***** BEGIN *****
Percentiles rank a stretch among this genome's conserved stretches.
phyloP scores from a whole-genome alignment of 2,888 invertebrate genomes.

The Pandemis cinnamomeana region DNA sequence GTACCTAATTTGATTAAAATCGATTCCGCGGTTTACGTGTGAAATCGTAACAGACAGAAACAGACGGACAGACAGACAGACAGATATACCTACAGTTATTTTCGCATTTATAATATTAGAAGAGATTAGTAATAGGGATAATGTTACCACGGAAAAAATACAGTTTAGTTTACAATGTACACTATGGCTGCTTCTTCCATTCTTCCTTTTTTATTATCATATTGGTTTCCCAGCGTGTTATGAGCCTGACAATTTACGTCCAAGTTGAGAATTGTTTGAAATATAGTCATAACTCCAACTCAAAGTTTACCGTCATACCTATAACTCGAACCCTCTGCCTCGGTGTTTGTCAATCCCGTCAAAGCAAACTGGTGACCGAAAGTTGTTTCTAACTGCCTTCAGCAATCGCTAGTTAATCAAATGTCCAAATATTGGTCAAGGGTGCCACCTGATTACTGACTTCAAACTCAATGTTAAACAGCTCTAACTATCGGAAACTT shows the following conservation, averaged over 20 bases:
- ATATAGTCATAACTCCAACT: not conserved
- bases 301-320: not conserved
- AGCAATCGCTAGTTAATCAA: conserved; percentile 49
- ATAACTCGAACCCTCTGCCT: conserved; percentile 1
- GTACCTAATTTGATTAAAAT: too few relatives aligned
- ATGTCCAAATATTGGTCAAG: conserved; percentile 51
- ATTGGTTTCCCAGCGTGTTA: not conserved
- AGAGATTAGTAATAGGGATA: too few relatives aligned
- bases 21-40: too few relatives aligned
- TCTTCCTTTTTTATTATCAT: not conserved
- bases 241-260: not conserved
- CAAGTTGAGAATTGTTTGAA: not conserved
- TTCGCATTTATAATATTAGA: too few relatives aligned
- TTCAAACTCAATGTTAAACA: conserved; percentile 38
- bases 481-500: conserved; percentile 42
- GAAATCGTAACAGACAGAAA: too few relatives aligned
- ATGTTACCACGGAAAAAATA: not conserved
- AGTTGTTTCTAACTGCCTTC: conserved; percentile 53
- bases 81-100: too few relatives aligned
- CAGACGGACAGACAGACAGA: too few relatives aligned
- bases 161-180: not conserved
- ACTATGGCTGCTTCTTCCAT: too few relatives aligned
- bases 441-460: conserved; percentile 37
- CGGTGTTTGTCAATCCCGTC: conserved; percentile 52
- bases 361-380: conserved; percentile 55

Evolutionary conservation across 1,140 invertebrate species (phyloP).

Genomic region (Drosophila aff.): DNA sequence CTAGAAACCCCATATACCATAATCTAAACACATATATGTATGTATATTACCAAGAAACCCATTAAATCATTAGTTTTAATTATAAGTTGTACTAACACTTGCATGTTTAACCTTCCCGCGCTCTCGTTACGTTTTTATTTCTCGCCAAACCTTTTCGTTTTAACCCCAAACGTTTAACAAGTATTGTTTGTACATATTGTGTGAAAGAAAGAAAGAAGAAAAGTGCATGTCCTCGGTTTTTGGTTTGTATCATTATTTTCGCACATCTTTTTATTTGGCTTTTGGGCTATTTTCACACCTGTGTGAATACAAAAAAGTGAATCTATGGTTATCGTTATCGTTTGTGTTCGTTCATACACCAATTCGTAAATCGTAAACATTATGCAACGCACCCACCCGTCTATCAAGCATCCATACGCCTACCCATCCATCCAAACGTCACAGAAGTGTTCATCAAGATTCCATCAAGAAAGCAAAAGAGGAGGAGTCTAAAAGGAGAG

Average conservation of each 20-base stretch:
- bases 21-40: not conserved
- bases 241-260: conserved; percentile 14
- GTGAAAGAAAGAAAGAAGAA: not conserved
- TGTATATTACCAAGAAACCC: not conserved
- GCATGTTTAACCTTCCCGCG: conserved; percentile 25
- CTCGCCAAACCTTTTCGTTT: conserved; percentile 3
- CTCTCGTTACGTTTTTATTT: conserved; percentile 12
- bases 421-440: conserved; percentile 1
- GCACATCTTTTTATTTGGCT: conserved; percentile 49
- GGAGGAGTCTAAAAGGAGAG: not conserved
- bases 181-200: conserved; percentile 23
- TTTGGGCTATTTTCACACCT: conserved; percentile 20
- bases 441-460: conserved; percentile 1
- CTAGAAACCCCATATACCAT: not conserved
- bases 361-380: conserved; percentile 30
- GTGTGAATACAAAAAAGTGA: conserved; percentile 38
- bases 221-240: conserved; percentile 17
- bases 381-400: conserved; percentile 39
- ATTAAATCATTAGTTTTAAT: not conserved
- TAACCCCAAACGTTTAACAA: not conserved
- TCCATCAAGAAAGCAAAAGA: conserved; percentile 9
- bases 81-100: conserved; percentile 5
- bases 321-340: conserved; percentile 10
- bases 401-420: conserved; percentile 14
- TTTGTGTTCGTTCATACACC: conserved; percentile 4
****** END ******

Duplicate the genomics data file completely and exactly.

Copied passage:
Percentiles rank a stretch among this genome's conserved stretches.
phyloP scores from a whole-genome alignment of 2,888 invertebrate genomes.

The Pandemis cinnamomeana region DNA sequence GTACCTAATTTGATTAAAATCGATTCCGCGGTTTACGTGTGAAATCGTAACAGACAGAAACAGACGGACAGACAGACAGACAGATATACCTACAGTTATTTTCGCATTTATAATATTAGAAGAGATTAGTAATAGGGATAATGTTACCACGGAAAAAATACAGTTTAGTTTACAATGTACACTATGGCTGCTTCTTCCATTCTTCCTTTTTTATTATCATATTGGTTTCCCAGCGTGTTATGAGCCTGACAATTTACGTCCAAGTTGAGAATTGTTTGAAATATAGTCATAACTCCAACTCAAAGTTTACCGTCATACCTATAACTCGAACCCTCTGCCTCGGTGTTTGTCAATCCCGTCAAAGCAAACTGGTGACCGAAAGTTGTTTCTAACTGCCTTCAGCAATCGCTAGTTAATCAAATGTCCAAATATTGGTCAAGGGTGCCACCTGATTACTGACTTCAAACTCAATGTTAAACAGCTCTAACTATCGGAAACTT shows the following conservation, averaged over 20 bases:
- ATATAGTCATAACTCCAACT: not conserved
- bases 301-320: not conserved
- AGCAATCGCTAGTTAATCAA: conserved; percentile 49
- ATAACTCGAACCCTCTGCCT: conserved; percentile 1
- GTACCTAATTTGATTAAAAT: too few relatives aligned
- ATGTCCAAATATTGGTCAAG: conserved; percentile 51
- ATTGGTTTCCCAGCGTGTTA: not conserved
- AGAGATTAGTAATAGGGATA: too few relatives aligned
- bases 21-40: too few relatives aligned
- TCTTCCTTTTTTATTATCAT: not conserved
- bases 241-260: not conserved
- CAAGTTGAGAATTGTTTGAA: not conserved
- TTCGCATTTATAATATTAGA: too few relatives aligned
- TTCAAACTCAATGTTAAACA: conserved; percentile 38
- bases 481-500: conserved; percentile 42
- GAAATCGTAACAGACAGAAA: too few relatives aligned
- ATGTTACCACGGAAAAAATA: not conserved
- AGTTGTTTCTAACTGCCTTC: conserved; percentile 53
- bases 81-100: too few relatives aligned
- CAGACGGACAGACAGACAGA: too few relatives aligned
- bases 161-180: not conserved
- ACTATGGCTGCTTCTTCCAT: too few relatives aligned
- bases 441-460: conserved; percentile 37
- CGGTGTTTGTCAATCCCGTC: conserved; percentile 52
- bases 361-380: conserved; percentile 55

Evolutionary conservation across 1,140 invertebrate species (phyloP).

Genomic region (Drosophila aff.): DNA sequence CTAGAAACCCCATATACCATAATCTAAACACATATATGTATGTATATTACCAAGAAACCCATTAAATCATTAGTTTTAATTATAAGTTGTACTAACACTTGCATGTTTAACCTTCCCGCGCTCTCGTTACGTTTTTATTTCTCGCCAAACCTTTTCGTTTTAACCCCAAACGTTTAACAAGTATTGTTTGTACATATTGTGTGAAAGAAAGAAAGAAGAAAAGTGCATGTCCTCGGTTTTTGGTTTGTATCATTATTTTCGCACATCTTTTTATTTGGCTTTTGGGCTATTTTCACACCTGTGTGAATACAAAAAAGTGAATCTATGGTTATCGTTATCGTTTGTGTTCGTTCATACACCAATTCGTAAATCGTAAACATTATGCAACGCACCCACCCGTCTATCAAGCATCCATACGCCTACCCATCCATCCAAACGTCACAGAAGTGTTCATCAAGATTCCATCAAGAAAGCAAAAGAGGAGGAGTCTAAAAGGAGAG

Average conservation of each 20-base stretch:
- bases 21-40: not conserved
- bases 241-260: conserved; percentile 14
- GTGAAAGAAAGAAAGAAGAA: not conserved
- TGTATATTACCAAGAAACCC: not conserved
- GCATGTTTAACCTTCCCGCG: conserved; percentile 25
- CTCGCCAAACCTTTTCGTTT: conserved; percentile 3
- CTCTCGTTACGTTTTTATTT: conserved; percentile 12
- bases 421-440: conserved; percentile 1
- GCACATCTTTTTATTTGGCT: conserved; percentile 49
- GGAGGAGTCTAAAAGGAGAG: not conserved
- bases 181-200: conserved; percentile 23
- TTTGGGCTATTTTCACACCT: conserved; percentile 20
- bases 441-460: conserved; percentile 1
- CTAGAAACCCCATATACCAT: not conserved
- bases 361-380: conserved; percentile 30
- GTGTGAATACAAAAAAGTGA: conserved; percentile 38
- bases 221-240: conserved; percentile 17
- bases 381-400: conserved; percentile 39
- ATTAAATCATTAGTTTTAAT: not conserved
- TAACCCCAAACGTTTAACAA: not conserved
- TCCATCAAGAAAGCAAAAGA: conserved; percentile 9
- bases 81-100: conserved; percentile 5
- bases 321-340: conserved; percentile 10
- bases 401-420: conserved; percentile 14
- TTTGTGTTCGTTCATACACC: conserved; percentile 4